Awareness of Others: Always assume that your perception of others is incomplete. See how their styles compare to yours and adapt your behavior to work together more effectively.
Self-Awareness: Identify one or two colleagues who will give honest feedback on areas where you need, or want, to improve.
Social Awareness: Be a student of others by striving to learn one new thing about another person.
Managing Emotions: Focus on the facts in a situation. Stay calm and follow up at a later time when you can maintain objectivity and make meaningful progress.
Seeking Feedback: Be open and ask others what more you can do to succeed in your work. Assume each person has meaningful and helpful advice.
Giving and Receiving Feedback: Share criticism in a way that you would want to receive it. Put yourself in their shoes as you communicate.
The ability to relate to and work successfully with someone else.
Showing Consideration: Ask others how you can be helpful in a situation and work actively to help them meet their goals.
Empathy: Ask others how they feel about a situation. Genuinely listen to their responses and ask how you can support them.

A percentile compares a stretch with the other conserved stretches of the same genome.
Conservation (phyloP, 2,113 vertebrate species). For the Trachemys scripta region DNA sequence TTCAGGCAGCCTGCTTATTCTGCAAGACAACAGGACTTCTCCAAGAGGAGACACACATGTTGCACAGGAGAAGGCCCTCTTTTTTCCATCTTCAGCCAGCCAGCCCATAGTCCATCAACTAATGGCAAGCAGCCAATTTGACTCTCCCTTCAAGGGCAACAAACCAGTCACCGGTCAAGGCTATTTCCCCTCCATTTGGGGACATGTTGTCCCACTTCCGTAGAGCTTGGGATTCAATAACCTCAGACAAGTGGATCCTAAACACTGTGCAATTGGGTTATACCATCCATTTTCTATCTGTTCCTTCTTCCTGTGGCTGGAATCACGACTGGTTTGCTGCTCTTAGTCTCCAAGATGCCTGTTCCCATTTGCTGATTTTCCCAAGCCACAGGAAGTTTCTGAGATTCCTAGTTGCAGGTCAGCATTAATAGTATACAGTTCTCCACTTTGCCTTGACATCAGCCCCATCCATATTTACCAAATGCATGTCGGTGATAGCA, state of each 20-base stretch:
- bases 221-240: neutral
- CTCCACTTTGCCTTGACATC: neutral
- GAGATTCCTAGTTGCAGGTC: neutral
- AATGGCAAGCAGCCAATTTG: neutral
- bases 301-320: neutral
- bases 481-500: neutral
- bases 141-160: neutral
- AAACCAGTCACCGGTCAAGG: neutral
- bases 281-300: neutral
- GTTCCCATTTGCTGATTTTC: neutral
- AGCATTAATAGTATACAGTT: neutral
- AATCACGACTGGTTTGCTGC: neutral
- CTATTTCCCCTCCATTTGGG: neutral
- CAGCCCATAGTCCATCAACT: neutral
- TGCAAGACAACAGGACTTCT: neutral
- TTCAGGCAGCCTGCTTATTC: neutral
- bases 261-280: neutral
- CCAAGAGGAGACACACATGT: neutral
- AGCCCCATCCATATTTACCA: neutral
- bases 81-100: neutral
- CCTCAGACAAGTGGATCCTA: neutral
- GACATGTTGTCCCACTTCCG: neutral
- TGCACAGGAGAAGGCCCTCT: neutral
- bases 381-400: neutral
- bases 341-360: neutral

Flexibility: Say ‘yes’ to opportunities you’d normally turn down. Grow comfortable with being more adaptable in your approach.
Compassion: Intentionally look for areas of agreement to build on instead of finding areas of disagreement.
Appreciation: Write down a list of three to five things that you value in a person.
Compromise: Have discussions with others to understand what matters to them. Focus on finding common ground.
The ability to work with other people to achieve a common goal.
Collaboration: Solicit others’ ideas before sharing your own. Build on them first, instead of countering them.
Team Building: Build diversified teams that complement each other rather than looking for people that just get along.
Teamwork: Make an intentional choice to believe that challenges can be better solved in a team environment.
Managing Differences: Explore the perspectives of others with a belief that they always know something you do not.
Relationship Building: Aim to connect on a personal level in your interactions with others. Share something about yourself and learn about the other person.
The ability to consistently systematize and prioritize your work.
Attention to Detail: Identify areas where you need to pay especially close attention to detail. Focus and make a plan so that you’re more deliberate.
Embracing Change: Choose to accept the reality that nothing in life stays the same and everything will change over time. Expect and plan for change.
Time Management: Take time to organize a to-do list every morning to understand how planning is a critical aspect of managing your time effectively.
Task Completion: Group tasks that are similar and work through them in a given amount of time. Take note of how beneficial it is to think of these tasks collectively as one activity.
Building Stability: Define what stability means to you and how you can create it for yourself and your colleagues.